In an era where being petty and politically correct isn't mutually exclusive, there's a right way to promote diversity and a misguided way. It's never inherently wrong to expand the diversity of a shared narrative with the cope and breadth of the Marvel universe. However, the instances where that expansion felt right rather than misguided have historically been the norm rather than exception.
Fostering greater diversity in comics is not like choosing a new version Dr. Who. It's trying to build on a crowded foundation for an audience with limited attention spans and patience. There is this perception among fans and internet message boards that promoting diversity means destroying part of that foundation. It doesn't matter that this perception is more flawed than the North Korean legal system. It creates a seemingly insurmountable barrier between those that want to push diversity and those who go into convulsions when someone does something different in their favorite comics.
The recent success of diversity initiatives like Kamala Khan and Miles Morales have shown that Marvel is capable of doing diversity the right way and without having to rely too much on retcons, time travel, or clones. Now, Marvel seeks to build on that success with Moon Girl and Devil Dinosaur #1.
In many ways, they're playing the game on easy mode because they're using a more obscure title. There aren't too many message boards that will be taken offline by the news that the protagonist in Moon Girl and Devil Dinosaur is now a cute black girl. Chances are Fox News won't do a special segment on it either.
However, it still faces a unique set of challenges. This series must establish itself as part of the new wave of diversity that attempts to show that comics can appeal to more than the coveted young male demographic that marketing teams have fought over since the days of MTV. Can Moon Girl really compete with the likes of Kamala Khan? While it doesn't succeed to that extent, it doesn't fail either.
The main goal of Moon Girl and Devil Dinosaur #1 is to get the reader to fall in love with Lunella Lafayette. And from the beginning, we find out that there's a lot to love about this girl. She's not spirited, but not sassy. She's smart, but not overly arrogant. She's cute, but not in the Jessica Rabbit sort of way. She basically goes out of her way to avoid the stereotypes and cliches that has been depicted in every John Hughes movie.
It would be easy for a smart, cute-but-not-sexy black girl to lament about her struggles and get overly melodramatic in a way that happens at least twice in a Saved By The Bell rerun. But that's not how Luna carries herself. Sure, there are some elements that would make John Hughes smile.
Being way too smart for her age, she gets made fun of by some of her peers, many of which can only cry themselves to sleep at night over how much better her grades must be. However, her struggles and her motivations are unique. She's not looking to go the Mean Girls route to fit in. She's not looking to impress a cute boy, as is often required by a typical teen sitcom. She's motivated by some of the same challenges that motivates real minorities.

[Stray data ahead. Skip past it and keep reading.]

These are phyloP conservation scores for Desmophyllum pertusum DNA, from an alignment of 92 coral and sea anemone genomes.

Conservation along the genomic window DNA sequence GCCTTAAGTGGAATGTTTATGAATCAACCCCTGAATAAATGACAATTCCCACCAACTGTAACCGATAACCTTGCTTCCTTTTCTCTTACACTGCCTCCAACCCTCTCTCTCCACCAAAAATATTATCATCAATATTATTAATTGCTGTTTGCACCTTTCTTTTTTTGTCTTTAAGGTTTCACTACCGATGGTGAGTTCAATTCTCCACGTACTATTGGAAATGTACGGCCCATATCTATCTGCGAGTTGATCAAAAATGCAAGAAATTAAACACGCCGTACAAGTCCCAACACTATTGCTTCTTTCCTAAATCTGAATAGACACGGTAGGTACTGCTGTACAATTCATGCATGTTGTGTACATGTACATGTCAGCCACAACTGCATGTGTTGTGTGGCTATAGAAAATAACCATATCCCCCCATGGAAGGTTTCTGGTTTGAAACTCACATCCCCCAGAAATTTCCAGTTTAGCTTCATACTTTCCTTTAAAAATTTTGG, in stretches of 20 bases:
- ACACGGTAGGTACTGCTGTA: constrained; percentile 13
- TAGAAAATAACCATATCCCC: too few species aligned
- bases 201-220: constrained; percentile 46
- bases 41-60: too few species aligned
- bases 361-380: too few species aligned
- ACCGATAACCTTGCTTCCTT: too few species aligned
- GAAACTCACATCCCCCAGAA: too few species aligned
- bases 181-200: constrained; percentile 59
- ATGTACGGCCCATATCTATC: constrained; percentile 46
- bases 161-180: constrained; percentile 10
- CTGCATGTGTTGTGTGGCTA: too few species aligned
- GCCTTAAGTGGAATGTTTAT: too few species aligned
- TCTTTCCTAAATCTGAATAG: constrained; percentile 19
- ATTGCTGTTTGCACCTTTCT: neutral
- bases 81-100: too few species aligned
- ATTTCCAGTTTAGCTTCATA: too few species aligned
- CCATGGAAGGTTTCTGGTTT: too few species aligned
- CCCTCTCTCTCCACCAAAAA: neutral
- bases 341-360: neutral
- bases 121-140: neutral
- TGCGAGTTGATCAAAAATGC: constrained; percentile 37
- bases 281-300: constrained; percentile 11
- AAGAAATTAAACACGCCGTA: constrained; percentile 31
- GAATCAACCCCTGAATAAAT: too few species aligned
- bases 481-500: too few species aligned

Those challenges include getting into a better school, which in any world is often a stepping stone to a better life than one built on the Lower East Side of Manhattan. These challenges even incorporate events from other ongoing events at Marvel, namely the spread of the Terrigen Mists. This helps give the story a sense of place within the greater Marvel landscape, which is not easy to do in a world where clones and retcons seem to occur every other week.
Luna demonstrates a responsible understanding of these events that can't be found on any message board. Where others see spectacle, she sees opportunity. Sure, pursuing that opportunity means opening a portal that dinosaurs and ape men come out of, but every opportunity carries some level of risk. It's even somewhat appropriate that a girl who happens to be a minority has to take these kinds of risks. It paid off for Oprah. Why shouldn't a story be built around that concept?
It's a concept that shouldn't be ground-breaking on the level of quantum mechanics, tying a character's development with actual struggles that actual people deal with. But for better or for worse, it still feels refreshing. Luna isn't looking to become Moon Girl. She's just trying to use her gifts in hopes of pursuing a better life. And those gifts don't involve super strength, flight, or having access to Tony Stark's credit card. It makes her one of the most relatable characters Marvel has come out with in quite some time.
While Moon Girl and Devil Dinosaur #1 succeeds in its main goal in establishing Lunella Lafayette's lovability, it lacks other connecting details to make the story feel refined. There's a minor, albeit not minimal, effort made to cover Moon Boy briefly. But his part in the story is basically a commercial break prior to Luna's story. His story still connects, but just barely.
Even if the story lacks refinement, it still feels complete in the end. Lunella Lafayette is established as a character. We understand who she is and what her motivations are. And it also established how Devil Dinosaur ended up in Manhattan. It won't be mistaken for a Michael Crichton book, but it does put all the necessary pieces in place in a coherent manner. And when those pieces include a dinosaur and a cute Black girl from the Lower East Side, that in and of itself is an accomplishment.
Final Score: 8 out of 10